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    Using participatory action research to co-design perinatal support strategies for Aboriginal and Torres Strait Islander parents experiencing complex trauma.
    Reid, C ; Gee, G ; Bennetts, SK ; Clark, Y ; Atkinson, C ; Dyall, D ; Nicholson, JM ; Chamberlain, C (Elsevier BV, 2021-12-24)
    PROBLEM & BACKGROUND: Support is important for all parents but critical for those experiencing complex trauma. The The Healing the Past by Nurturing the Future project uses participatory action research to co-design effective perinatal support for Aboriginal and Torres Strait Islander parents. AIM: This research aims to identify and refine culturally appropriate support strategies for Aboriginal and Torres Strait Islander parents experiencing complex trauma. DESIGN: We presented our synthesised eight parent support goals and 60 strategies, collated from Elder and parent focus groups, previous participatory workshops, and evidence reviews, for discussion at a stakeholder workshop. Stakeholder perspectives were captured using a three-point agreement activity and, self- and scribe-recorded comments. Aboriginal and non-Aboriginal researchers analysised the qualitative data, to identify core factors which might facilitate or help enact the parenting related goals. FINDINGS: Overall, stakeholders (n = 37) strongly endorsed all eight goals. Workshop attendees (57% Aboriginal) represented multiple stakeholder roles including Elder, parent and service provider. Four core factors were identified as crucial for supporting parents to heal from complex trauma: Culture (cultural traditions, practices and strengths), Relationality (family, individual, community and services), Safety (frameworks, choice and control) and Timing (the right time socio-emotionally and stage of parenting). DISCUSSION: Context-specific support tailored to the Culture, Relationality, Safety, and Timing needs of parents is essential. These four factors are important elements to help enact or facilitate parenting support strategies. CONCLUSION: Further work is now required to develop practical resources for parents, and to implement and evaluate these strategies in perinatal care to address cumulative and compounding cycles of intergenerational trauma.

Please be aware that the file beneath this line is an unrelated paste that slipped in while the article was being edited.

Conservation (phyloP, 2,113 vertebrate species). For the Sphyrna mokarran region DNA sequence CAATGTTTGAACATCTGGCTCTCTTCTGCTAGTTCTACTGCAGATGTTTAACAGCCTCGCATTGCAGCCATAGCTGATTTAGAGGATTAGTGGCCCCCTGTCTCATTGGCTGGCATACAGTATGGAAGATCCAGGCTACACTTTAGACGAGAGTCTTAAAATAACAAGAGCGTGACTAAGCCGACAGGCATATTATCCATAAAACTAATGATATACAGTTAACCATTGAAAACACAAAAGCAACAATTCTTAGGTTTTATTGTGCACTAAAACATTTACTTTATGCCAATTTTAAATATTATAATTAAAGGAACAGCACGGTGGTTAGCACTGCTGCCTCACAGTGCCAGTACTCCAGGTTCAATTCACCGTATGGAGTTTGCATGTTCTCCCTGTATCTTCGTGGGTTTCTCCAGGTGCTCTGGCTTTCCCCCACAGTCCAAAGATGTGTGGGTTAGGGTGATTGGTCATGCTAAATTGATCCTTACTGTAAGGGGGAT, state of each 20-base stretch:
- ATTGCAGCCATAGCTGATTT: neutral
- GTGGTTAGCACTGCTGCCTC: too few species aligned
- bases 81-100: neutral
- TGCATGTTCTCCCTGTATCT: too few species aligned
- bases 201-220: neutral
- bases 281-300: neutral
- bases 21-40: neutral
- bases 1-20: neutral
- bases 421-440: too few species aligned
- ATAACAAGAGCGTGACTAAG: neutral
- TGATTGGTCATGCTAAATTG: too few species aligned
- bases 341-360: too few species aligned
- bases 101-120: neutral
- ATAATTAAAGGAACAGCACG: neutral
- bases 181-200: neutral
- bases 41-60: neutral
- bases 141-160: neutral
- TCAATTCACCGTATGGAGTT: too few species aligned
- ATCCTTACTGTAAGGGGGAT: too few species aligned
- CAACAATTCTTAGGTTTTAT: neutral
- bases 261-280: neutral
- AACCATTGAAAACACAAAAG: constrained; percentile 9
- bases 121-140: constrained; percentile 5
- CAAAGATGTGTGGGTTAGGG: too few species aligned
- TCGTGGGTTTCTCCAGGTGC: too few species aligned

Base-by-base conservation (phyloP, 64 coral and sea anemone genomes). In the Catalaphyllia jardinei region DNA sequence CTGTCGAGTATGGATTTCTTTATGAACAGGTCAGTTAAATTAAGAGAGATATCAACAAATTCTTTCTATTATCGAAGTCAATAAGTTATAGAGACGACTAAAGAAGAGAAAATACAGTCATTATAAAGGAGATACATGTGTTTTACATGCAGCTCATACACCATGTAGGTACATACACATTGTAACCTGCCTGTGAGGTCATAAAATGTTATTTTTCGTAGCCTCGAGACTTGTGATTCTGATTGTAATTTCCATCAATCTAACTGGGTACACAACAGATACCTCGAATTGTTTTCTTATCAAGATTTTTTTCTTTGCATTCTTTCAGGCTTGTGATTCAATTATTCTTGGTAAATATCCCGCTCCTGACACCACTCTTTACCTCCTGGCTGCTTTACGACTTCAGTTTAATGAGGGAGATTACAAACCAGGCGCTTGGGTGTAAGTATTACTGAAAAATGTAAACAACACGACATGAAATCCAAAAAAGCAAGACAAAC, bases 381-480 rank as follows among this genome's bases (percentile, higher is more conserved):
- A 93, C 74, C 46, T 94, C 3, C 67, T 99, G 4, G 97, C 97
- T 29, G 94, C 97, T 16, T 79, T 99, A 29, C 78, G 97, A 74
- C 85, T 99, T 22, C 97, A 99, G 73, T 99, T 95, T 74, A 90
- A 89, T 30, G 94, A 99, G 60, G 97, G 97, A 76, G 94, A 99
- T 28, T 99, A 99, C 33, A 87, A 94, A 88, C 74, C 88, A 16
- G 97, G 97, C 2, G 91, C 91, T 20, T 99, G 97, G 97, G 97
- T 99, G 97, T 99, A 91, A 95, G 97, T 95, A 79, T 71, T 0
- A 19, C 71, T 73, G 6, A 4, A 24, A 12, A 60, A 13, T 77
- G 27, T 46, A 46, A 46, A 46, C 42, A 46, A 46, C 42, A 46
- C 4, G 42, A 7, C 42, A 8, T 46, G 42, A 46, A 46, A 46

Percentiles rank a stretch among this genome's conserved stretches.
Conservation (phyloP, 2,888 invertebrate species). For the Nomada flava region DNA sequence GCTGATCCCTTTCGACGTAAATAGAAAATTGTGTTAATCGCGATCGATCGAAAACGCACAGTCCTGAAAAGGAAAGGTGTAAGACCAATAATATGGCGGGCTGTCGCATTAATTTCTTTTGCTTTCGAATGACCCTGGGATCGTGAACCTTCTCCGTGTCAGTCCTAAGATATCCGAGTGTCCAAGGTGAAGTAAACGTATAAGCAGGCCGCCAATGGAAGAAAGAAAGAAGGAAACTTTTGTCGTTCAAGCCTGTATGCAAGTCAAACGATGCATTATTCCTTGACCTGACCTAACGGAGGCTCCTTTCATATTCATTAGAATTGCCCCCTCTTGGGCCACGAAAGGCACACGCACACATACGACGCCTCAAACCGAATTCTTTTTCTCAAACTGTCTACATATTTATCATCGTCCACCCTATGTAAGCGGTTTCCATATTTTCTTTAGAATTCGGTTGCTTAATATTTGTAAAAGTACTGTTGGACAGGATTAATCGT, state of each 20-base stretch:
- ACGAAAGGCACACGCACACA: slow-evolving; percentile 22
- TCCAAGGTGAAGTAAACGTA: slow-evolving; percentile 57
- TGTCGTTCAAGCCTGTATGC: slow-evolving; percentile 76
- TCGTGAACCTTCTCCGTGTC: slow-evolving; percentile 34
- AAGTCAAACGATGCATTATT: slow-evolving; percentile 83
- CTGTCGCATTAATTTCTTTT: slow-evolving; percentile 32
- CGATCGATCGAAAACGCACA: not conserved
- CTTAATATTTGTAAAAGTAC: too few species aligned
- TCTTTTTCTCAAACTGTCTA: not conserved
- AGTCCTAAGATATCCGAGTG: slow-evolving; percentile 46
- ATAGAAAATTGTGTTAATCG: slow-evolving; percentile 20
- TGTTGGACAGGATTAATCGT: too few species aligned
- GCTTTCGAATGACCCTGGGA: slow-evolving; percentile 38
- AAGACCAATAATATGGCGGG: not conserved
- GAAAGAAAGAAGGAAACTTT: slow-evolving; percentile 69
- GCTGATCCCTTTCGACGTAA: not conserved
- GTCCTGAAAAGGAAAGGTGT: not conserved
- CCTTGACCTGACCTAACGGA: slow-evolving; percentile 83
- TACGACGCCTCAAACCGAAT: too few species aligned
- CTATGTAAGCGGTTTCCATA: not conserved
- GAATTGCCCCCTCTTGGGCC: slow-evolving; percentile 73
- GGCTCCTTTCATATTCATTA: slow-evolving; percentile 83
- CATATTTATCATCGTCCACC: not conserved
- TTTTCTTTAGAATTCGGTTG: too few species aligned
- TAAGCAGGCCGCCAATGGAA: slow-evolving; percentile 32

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    Exploring Women's Experiences of Gender-Based Violence and Other Threats to Safety on Public Transport in Bangladesh
    King, J ; King, M ; Edwards, N ; Carroll, J-A ; Watling, H ; Anam, M ; Bull, M ; Oviedo-Trespalacios, O (QUEENSLAND UNIV TECHNOLOGY, 2021-01-01)
    Equal access to safe transport is increasingly conceptualised as a fundamental right for women, with demonstrated impact on health outcomes, social and economic mobility, and societal participation. This study analysed qualitative and quantitative data to examine travel patterns and experiences among 200 women (aged between 18-64 years) using paid transport for work or educational purposes in Bangladesh. Results showed that the women faced multiple threats to their safety, including gender-based violence, harassment and crime, and traffic and non-traffic injury and that the use of paid transport was associated with high levels of anxiety and fear. Despite these circumstances, the women were captive travellers, forced to make transport choices based on price, availability, and ease of travel rather than safety. Unable to choose safe transports, the women attempted to mitigate risks by changing their travel pattern and behaviour, and by restricted their travel frequency. These findings are discussed within the context of women’s rights and mobility justice.